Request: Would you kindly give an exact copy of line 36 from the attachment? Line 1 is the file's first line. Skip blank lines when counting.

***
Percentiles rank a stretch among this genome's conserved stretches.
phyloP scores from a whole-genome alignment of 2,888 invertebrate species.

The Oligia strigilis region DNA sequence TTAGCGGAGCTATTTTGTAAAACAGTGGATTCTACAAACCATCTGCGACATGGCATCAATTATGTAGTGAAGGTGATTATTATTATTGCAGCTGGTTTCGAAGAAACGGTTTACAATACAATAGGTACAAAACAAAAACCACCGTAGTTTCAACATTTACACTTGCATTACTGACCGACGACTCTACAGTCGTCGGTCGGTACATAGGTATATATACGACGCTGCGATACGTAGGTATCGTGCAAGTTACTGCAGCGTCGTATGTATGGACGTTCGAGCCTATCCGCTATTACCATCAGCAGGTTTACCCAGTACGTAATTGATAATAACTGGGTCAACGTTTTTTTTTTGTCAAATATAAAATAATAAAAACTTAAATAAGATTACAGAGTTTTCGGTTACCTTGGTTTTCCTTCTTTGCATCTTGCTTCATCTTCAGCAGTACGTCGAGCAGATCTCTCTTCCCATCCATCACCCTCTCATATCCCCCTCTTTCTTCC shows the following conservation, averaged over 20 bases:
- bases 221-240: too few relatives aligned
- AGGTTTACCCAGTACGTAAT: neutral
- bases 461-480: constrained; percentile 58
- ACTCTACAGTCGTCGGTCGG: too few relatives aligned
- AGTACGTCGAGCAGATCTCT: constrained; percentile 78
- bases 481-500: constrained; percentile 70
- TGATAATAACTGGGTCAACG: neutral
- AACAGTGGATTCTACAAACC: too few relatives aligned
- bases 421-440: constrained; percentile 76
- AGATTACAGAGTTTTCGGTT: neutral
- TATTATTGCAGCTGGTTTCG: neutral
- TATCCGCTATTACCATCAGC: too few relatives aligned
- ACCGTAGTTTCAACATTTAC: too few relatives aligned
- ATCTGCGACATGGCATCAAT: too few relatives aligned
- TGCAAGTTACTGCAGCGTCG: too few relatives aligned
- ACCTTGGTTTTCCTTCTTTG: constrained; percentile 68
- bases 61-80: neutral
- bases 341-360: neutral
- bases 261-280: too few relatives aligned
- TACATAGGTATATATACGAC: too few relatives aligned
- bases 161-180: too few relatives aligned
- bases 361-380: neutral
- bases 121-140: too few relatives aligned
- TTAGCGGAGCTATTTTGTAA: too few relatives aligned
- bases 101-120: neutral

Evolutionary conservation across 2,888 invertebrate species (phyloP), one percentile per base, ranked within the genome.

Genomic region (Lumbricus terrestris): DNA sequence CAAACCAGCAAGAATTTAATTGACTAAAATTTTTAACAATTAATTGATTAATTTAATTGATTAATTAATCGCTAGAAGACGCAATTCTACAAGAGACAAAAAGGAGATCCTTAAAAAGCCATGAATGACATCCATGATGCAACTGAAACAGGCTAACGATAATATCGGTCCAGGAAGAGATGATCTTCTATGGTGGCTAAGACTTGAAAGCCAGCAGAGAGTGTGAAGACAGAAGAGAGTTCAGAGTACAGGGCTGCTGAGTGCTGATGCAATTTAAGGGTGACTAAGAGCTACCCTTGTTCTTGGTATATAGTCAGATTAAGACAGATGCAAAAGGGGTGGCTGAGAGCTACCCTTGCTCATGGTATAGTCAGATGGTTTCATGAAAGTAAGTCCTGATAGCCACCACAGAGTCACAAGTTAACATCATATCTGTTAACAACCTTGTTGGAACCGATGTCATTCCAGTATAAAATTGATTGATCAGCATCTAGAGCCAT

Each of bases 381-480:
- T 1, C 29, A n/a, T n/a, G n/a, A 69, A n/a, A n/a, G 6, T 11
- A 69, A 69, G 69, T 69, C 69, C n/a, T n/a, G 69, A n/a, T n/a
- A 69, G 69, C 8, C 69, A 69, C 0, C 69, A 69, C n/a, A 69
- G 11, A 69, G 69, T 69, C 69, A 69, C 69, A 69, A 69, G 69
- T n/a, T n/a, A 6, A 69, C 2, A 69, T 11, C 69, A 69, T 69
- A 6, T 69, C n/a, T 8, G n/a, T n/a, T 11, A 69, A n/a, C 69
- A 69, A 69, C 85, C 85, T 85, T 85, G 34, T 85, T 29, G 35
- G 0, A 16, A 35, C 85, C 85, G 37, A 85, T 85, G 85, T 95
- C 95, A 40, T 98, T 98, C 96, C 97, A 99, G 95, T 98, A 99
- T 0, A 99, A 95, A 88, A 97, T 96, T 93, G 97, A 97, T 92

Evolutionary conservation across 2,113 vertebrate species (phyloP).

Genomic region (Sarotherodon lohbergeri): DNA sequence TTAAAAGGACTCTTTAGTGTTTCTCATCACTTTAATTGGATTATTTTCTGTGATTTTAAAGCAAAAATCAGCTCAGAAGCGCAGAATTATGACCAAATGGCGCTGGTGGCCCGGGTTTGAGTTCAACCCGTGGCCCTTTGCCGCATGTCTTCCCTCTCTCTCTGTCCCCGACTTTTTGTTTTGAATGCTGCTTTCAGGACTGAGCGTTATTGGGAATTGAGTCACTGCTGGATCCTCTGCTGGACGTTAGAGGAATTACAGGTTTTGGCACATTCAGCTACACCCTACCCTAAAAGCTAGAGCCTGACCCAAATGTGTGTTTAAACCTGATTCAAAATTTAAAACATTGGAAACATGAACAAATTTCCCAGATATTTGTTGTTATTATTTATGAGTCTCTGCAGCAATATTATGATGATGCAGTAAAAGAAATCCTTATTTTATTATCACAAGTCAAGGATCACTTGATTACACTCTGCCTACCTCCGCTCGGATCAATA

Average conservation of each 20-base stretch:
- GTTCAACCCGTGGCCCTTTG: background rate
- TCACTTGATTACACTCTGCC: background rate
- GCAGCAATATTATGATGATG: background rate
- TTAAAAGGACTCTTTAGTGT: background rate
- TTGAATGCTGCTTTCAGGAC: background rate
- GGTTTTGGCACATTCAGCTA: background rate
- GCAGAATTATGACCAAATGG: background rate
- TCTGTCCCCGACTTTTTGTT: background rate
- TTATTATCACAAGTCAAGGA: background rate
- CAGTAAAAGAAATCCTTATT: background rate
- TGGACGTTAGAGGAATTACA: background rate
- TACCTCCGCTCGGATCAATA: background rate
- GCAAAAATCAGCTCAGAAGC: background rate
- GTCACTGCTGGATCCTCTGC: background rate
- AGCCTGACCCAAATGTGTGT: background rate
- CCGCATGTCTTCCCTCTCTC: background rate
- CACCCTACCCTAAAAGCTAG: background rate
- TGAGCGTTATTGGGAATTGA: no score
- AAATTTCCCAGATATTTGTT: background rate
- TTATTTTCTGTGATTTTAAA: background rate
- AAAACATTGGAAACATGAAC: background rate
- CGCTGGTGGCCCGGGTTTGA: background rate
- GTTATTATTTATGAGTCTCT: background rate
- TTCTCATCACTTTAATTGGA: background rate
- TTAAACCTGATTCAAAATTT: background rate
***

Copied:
- T n/a, T n/a, A 6, A 69, C 2, A 69, T 11, C 69, A 69, T 69